If you’ve been following the news lately, you probably know that WeWork – also known as the We Company – has been gearing up for a big IPO this year. Or at least it was.

As of this morning, it seems like the We Company is shelving its plans to go public. Investors and analysts have expressed some level of apprehension about WeWork’s business model from the very beginning. Lately, though, the criticism has ramped up to new levels.

As you can imagine, this is pretty bad news for the We Company and its VC-level investors – some of whom got in on this deal back when WeWork’s valuation was more than double what it could be now.

You might be wondering where that leaves the We Company’s angel investors.

The answer is that most of them are still doing just fine. See, WeWork’s seed round happened in 2011 – and it was valued at just $1 million at the time.

So, even if this startup’s saga ends in a $20 billion valuation – less than half of what it was when Softbank and others invested almost $1 billion earlier this year – the We Company’s angels will still come out with a 20,000X return.

Getting in early, when companies still have low valuations, is the absolute greatest advantage to being an angel investor. So why don’t more people do it?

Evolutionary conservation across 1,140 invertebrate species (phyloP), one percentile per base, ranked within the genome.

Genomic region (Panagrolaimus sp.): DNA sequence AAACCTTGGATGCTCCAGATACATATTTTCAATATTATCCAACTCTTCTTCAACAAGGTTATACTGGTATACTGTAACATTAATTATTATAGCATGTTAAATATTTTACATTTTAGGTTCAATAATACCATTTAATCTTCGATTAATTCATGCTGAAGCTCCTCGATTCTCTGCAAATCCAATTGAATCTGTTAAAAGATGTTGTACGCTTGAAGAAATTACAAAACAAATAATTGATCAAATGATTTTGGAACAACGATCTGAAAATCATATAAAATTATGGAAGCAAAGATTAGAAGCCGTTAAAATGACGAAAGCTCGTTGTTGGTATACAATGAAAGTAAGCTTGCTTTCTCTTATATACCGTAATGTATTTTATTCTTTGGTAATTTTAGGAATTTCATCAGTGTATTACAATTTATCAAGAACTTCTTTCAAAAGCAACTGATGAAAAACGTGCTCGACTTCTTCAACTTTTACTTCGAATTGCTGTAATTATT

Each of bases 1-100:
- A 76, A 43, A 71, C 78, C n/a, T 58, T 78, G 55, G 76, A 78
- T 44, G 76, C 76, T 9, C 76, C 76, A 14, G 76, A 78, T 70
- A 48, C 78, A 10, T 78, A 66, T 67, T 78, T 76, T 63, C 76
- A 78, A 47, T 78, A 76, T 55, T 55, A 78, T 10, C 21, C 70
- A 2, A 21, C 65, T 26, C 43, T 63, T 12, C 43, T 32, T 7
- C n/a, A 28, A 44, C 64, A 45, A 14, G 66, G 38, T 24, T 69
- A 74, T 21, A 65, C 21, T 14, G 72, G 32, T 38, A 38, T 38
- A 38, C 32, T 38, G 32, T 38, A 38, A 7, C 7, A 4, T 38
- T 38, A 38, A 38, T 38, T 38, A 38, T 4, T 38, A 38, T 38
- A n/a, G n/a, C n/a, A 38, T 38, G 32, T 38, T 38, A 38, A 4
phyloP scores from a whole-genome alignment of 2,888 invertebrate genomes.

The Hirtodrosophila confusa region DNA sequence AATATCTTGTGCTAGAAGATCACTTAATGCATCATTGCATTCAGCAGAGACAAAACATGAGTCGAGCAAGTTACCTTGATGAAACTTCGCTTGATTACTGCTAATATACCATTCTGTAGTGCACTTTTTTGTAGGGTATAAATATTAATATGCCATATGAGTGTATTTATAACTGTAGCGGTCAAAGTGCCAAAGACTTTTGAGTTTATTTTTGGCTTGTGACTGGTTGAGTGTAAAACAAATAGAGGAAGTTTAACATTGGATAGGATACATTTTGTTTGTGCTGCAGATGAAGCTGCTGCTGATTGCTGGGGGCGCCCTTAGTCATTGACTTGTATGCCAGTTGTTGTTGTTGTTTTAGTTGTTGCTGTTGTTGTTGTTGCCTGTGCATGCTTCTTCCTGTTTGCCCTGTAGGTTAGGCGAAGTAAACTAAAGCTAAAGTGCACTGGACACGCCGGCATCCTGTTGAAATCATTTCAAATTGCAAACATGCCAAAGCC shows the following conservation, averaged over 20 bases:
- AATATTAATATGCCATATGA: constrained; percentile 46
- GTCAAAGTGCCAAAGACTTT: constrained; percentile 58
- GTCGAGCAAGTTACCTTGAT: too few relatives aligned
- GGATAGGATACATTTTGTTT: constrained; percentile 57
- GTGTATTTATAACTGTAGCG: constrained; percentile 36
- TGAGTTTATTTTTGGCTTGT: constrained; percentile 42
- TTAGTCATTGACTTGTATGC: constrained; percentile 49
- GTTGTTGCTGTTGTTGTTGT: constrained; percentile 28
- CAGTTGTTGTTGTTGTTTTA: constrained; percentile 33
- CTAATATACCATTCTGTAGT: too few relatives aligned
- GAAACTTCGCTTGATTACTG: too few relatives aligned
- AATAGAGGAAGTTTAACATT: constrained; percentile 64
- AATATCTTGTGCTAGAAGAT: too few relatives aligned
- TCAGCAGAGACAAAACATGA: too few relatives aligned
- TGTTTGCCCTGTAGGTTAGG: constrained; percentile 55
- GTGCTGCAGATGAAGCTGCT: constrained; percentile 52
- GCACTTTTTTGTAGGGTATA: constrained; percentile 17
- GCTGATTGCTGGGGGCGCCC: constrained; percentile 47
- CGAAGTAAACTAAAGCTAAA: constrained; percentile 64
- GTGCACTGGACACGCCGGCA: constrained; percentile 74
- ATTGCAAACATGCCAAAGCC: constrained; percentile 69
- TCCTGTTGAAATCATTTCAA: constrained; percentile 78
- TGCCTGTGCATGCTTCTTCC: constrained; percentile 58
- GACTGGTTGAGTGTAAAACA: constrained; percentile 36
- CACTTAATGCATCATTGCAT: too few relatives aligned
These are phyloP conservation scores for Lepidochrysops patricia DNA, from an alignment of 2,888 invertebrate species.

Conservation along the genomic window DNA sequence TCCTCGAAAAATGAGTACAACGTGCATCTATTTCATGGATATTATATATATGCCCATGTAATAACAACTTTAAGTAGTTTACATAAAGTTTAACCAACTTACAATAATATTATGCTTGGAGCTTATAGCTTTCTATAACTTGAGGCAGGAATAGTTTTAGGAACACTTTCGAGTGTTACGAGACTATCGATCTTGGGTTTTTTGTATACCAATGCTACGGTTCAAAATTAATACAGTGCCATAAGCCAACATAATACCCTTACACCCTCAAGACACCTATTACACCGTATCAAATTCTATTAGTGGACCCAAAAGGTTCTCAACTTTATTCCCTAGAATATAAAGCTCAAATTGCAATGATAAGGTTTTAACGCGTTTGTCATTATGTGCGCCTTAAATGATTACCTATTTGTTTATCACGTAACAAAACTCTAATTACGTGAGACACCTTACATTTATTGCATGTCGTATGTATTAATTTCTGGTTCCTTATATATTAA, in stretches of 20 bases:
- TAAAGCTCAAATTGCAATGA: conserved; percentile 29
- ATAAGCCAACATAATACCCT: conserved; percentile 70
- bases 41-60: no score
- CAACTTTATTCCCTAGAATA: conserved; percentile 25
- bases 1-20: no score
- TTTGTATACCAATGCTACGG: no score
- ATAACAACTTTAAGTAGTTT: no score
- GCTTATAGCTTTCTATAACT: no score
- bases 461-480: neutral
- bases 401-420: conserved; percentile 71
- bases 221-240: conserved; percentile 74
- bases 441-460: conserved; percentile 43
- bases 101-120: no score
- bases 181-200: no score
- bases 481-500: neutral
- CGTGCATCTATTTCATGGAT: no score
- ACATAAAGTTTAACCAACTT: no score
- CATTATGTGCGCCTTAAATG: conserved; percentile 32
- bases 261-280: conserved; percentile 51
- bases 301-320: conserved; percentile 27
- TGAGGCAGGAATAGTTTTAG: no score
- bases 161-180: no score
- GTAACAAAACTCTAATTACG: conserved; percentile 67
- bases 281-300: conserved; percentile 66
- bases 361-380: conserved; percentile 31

Maybe it’s because finding the right deals is a tough endeavor. There are so many deals out there… and just a few have what it really takes to produce amazing returns.

That’s why I created the Angels & Entrepreneurs Network. It’s an online platform that’s part investing group, part social network, and part comprehensive educational resource. And its sole mission is to present its members with the best startup investment recommendations out there.

There’s really nothing else like it. Just click here to become a founding member of the Angels & Entrepreneurs Network.

And stick around… I’ll be back on Thursday to teach you exactly how to avoid a common mistake most angel investors make.

Until next time,

Neil Patel